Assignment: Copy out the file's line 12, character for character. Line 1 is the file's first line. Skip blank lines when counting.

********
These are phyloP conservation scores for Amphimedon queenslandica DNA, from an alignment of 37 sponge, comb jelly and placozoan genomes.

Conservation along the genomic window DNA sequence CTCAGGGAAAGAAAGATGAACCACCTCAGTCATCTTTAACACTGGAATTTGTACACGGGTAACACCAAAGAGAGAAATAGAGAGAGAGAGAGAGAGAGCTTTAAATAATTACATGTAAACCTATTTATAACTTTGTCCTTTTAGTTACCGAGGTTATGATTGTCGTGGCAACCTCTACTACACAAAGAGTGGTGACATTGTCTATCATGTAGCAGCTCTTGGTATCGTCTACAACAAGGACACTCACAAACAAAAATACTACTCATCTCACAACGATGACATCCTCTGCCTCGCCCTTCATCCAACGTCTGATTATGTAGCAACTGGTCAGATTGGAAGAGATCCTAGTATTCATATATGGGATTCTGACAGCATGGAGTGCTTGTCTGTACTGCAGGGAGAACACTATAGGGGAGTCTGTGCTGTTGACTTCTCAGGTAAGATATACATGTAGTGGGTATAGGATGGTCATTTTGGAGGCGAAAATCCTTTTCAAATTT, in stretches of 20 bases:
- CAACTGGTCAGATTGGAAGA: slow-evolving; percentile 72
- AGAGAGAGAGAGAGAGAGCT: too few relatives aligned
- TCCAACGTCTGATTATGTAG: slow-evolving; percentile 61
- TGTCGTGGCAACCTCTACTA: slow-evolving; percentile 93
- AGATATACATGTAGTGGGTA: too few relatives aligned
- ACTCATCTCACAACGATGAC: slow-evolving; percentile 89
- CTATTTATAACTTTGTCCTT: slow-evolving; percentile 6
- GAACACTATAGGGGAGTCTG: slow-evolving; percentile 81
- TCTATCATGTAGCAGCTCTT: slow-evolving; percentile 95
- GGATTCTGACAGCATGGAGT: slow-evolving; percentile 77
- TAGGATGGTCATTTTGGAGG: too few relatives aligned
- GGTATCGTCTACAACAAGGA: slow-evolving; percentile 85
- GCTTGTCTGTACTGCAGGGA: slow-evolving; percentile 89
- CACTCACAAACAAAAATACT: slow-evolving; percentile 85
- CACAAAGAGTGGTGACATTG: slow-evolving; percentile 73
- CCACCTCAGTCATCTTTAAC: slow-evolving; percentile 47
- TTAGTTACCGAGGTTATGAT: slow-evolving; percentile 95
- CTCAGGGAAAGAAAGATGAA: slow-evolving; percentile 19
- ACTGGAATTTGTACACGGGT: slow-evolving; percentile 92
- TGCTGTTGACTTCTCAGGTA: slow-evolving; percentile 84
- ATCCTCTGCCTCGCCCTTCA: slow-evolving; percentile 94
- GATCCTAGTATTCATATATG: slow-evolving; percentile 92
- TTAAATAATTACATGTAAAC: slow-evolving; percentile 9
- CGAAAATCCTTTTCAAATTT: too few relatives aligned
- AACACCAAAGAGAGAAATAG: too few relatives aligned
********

- GGATTCTGACAGCATGGAGT: slow-evolving; percentile 77